Before completing a proposal form, consider carefully whether the area is likely to satisfy at least one of the scientific criteria and whether there is evidence to support this. Refer to the Guidelines for interpreting listing criteria for Areas of Outstanding Biodiversity Value to help you apply the scientific criteria. The guidelines also provide thresholds for meeting the criteria.

You should include as much information necessary to demonstrate the proposed area satisfies one or more of the scientific criteria. The more information provided and the better the case made for the area, the easier it will be for the proposal to be assessed.

You are encouraged to do your own research or seek expert advice where appropriate to assist in making a proposal.

You should also consider whether Areas of Outstanding Biodiversity Value are the most suitable option to achieve your aim. Areas of Outstanding Biodiversity Value are one of a range of conservation mechanisms available to protect land with important biodiversity values in New South Wales. Contact the Department for further information.

Manning Yellow Solanum, Solanum sulphureum, flower

Landowner support

The Biodiversity Conservation Act 2016 sets out detailed requirements for consulting landholders and public authorities about Areas of Outstanding Biodiversity Value proposed on their land, as well as public consultation.

The Department has set an additional requirement for Area of Outstanding Biodiversity Value proposals on private land which recognises the importance of landowner knowledge and support to the success of conserving an Area of Outstanding Biodiversity Value.

If you do not own the land that you want to propose as an Area of Outstanding Biodiversity Value and it is privately owned, your proposal must include some evidence that you have spoken to the owner of the land, not just the occupier of the land, about your proposal and that the landowner supports your proposal being made. You will need to provide the landowner's contact details so that the Department can contact him or her about the proposal. If the proposal covers multiple landowners you will need to provide contact details for each and evidence of their support. This information is mandatory. The Department will contact the landowners to verify this information.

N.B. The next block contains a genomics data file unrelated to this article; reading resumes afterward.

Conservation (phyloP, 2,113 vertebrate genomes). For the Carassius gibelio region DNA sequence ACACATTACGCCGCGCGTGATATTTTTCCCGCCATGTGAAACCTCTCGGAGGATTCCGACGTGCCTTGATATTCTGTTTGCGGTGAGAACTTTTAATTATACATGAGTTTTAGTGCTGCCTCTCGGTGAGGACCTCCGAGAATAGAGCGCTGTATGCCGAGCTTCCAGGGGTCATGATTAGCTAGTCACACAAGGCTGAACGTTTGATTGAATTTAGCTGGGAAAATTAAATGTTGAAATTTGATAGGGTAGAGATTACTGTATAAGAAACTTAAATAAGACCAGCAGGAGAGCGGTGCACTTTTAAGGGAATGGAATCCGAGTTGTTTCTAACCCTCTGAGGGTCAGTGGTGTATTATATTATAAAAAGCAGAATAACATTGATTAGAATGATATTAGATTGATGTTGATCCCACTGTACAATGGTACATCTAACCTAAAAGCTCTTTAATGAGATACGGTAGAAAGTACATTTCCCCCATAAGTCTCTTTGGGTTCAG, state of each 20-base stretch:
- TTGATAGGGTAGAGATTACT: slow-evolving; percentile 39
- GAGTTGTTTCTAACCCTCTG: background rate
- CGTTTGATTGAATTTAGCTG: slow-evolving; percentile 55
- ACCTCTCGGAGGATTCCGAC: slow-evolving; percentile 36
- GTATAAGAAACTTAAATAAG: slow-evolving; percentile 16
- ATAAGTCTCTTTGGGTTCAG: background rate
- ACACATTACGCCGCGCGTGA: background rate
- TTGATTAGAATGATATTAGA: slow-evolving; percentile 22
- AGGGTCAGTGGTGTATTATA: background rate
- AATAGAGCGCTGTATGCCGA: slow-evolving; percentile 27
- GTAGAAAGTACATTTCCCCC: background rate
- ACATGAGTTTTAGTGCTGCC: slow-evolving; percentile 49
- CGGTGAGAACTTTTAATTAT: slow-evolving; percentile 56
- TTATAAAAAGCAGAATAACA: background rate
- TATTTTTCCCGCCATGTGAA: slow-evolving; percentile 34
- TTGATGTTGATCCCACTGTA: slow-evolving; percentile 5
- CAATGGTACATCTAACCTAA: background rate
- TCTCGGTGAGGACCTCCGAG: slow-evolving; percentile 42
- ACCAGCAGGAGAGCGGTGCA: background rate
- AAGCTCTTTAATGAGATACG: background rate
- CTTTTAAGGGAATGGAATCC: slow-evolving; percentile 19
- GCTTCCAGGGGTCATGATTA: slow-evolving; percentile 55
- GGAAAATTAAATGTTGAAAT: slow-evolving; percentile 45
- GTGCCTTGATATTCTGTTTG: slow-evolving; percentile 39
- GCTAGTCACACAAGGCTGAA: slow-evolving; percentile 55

In addition, the Department will seek the private landowner's consent at key points in the assessment process, for example, to carry out any on-site assessments and to recommend the land for declaration as an Area of Outstanding Biodiversity Value to the Minister.

If your proposal is on public land then your proposal should, at a minimum, identify the local, state or other authority that is the owner or manager of the land and contact details, if available. If the proposal proceeds, the Department must seek the support of the head of the relevant authority.

Wollemi Pine, Wollemia nobilis

What sort of information should I include in a proposal?

If you wish to propose an area for consideration, the following information is required:

  • location of the proposed area (including Lot/DP numbers if available)
  • a map of the proposed area (preferably in ESRI shapefile format)
  • an explanation of how you think the proposed area is likely to satisfy one or more of the scientific criteria
  • information about existing land uses and landowners (if known)
  • if your proposal is on private land and you are not the owner, some evidence that the landowner supports the proposal being made and contact details for the landowner
  • if your proposal is on public land, the owner or manager of the land and, if possible, contact details
  • your contact information
  • any supporting evidence, such as academic papers, published journal articles, ecological reports, studies and photos.